OU student who died in fall had taken hallucinogen

By chillinwill · Jul 13, 2009 · ·
  1. chillinwill
    The autopsy of an Ohio University student who died after a fall out of a dormitory window found evidence suggesting that he had consumed psilocybin mushrooms, a hallucinogenic drug, before the accident.

    This finding confirms widespread campus rumors about the circumstances surrounding the April 29 death of student Eric S. Hansen.

    In response to a question at the time from The Athens NEWS, OU Police Chief Andrew Powers said that he had heard such rumors, but that he could not confirm whether Hansen was under the influence of drugs at the time of his death, until toxicology reports came back from the autopsy.

    The autopsy report on Hansen, prepared by the Franklin County Coroner’s office, gives blunt-force head injuries as the immediate cause of death, and lists the death as an accident.

    Hansen died April 29 in a Columbus hospital, to which he was transported after falling out of a fourth-floor window in Weld House, the residence hall where he lived.

    Based on the autopsy report, an initial screening, reported June 1, found trace evidence in Hansen’s blood of marijuana use, though no alcohol and no hallucinogens.

    Additional toxicology screening was apparently ordered, however, on which a report was completed June 18.

    This screening looked at Hansen’s brain tissue in addition to his blood, and found the presence of psilocin, described in the report as a "hallucinogen from mushroom."

    Written by Athens NEWS Staff
    Monday, 13 July 2009 08:23
    The Athens News

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  1. jon-q
    [imgr=white]https://www.drugs-forum.com/forum/attachment.php?attachmentid=22137&stc=1&d=1314376226[/imgr] Former OU student takes plea in psilocybin death; given 90 days

    A former Ohio University student charged with providing hallucinogenic drugs to a fellow student who took them, then died after falling or jumping from an upper-story dormitory window, will serve 90 days in jail.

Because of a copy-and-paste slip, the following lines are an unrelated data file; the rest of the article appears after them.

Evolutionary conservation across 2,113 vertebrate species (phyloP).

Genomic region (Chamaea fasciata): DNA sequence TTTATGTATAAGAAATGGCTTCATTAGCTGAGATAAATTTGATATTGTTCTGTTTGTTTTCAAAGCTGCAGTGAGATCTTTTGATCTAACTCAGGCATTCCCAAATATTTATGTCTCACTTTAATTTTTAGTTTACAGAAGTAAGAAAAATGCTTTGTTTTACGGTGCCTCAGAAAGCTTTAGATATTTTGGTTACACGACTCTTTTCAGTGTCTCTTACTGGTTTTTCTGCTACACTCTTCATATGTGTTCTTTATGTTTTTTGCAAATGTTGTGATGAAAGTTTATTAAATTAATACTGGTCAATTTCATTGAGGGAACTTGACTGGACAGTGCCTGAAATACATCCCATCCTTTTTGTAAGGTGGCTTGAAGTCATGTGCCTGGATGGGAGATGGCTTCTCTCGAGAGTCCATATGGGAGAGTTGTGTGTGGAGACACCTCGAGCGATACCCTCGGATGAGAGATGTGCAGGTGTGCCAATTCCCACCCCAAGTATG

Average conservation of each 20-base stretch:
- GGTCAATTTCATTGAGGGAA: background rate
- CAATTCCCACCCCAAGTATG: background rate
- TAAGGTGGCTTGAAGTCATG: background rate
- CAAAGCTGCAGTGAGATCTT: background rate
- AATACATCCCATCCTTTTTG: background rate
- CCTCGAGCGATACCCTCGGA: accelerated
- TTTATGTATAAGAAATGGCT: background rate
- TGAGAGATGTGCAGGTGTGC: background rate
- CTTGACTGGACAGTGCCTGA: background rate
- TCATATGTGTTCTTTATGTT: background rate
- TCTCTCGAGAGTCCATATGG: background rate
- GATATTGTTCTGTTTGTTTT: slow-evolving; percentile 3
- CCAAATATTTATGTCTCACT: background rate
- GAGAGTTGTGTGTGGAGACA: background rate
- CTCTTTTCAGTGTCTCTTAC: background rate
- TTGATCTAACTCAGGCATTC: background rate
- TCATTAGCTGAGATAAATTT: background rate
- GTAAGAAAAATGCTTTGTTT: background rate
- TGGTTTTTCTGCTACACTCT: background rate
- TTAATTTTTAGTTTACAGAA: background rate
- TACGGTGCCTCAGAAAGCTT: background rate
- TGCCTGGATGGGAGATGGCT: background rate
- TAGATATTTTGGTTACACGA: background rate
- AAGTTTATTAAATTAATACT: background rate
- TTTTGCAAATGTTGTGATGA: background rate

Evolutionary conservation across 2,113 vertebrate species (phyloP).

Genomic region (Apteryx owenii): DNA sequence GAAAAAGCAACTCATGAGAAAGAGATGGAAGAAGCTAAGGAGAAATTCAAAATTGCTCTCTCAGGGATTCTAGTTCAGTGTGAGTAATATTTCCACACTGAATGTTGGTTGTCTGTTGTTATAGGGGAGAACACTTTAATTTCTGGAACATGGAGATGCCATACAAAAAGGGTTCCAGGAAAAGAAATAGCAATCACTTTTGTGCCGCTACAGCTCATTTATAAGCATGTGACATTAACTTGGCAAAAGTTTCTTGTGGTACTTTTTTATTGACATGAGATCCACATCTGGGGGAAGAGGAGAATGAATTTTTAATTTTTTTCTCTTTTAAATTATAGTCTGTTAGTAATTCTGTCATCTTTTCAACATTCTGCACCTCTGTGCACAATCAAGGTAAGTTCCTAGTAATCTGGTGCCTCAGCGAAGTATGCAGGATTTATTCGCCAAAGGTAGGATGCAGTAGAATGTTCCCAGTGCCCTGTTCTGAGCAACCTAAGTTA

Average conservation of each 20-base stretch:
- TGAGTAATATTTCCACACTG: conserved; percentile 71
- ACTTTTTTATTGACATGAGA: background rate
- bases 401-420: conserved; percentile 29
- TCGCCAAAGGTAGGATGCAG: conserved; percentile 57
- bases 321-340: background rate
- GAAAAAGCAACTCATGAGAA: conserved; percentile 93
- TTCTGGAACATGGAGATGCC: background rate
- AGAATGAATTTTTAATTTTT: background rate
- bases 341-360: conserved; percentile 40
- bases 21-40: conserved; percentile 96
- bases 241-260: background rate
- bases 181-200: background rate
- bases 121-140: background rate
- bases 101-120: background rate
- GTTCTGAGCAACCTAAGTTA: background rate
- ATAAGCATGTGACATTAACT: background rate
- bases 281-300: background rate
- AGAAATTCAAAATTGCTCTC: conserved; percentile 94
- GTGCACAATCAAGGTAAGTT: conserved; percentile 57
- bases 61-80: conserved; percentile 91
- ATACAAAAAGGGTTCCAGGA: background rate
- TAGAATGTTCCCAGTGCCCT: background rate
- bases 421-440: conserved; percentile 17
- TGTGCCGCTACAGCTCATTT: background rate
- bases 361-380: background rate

With his voice breaking, and apparently in tears, defendant James T. Wagers, 22, told a judge Tuesday: "Your honor, I'm sorry for everything that ever happened; that's all."

    He was charged in July 2009 in connection with the death of another OU student, Eric S. Hansen, in April of that year.

    Wagers had allegedly given or sold Hansen psilocybin mushrooms; less than an hour after Hansen ingested the drug, authorities say, he fell or leapt to his death from a fourth-floor window of the South Green residence hall where both students lived.

    Wagers, of Mansfield, Ohio, took a plea bargain in Athens County Common Pleas Court Tuesday, agreeing to plead guilty to a first-degree misdemeanor count of negligent homicide, and a fifth-degree felony count of obstructing official business.

    Judge L. Alan Goldsberry, in accordance with the plea agreement worked out by defense attorney L. Jackson Henniger and the Athens County Prosecutor's Office, sentenced Wagers to serve 92 days in the Southeastern Ohio Regional Jail in Nelsonville on the homicide charge, with two days credit for time already served.

    On the felony obstruction charge - which Blackburn said was based on Wagers' "general conduct" - Goldsberry gave Wagers no prison time, but did place him on five years community control probation, with an underlying one-year prison term that can be imposed if he violates any probation terms.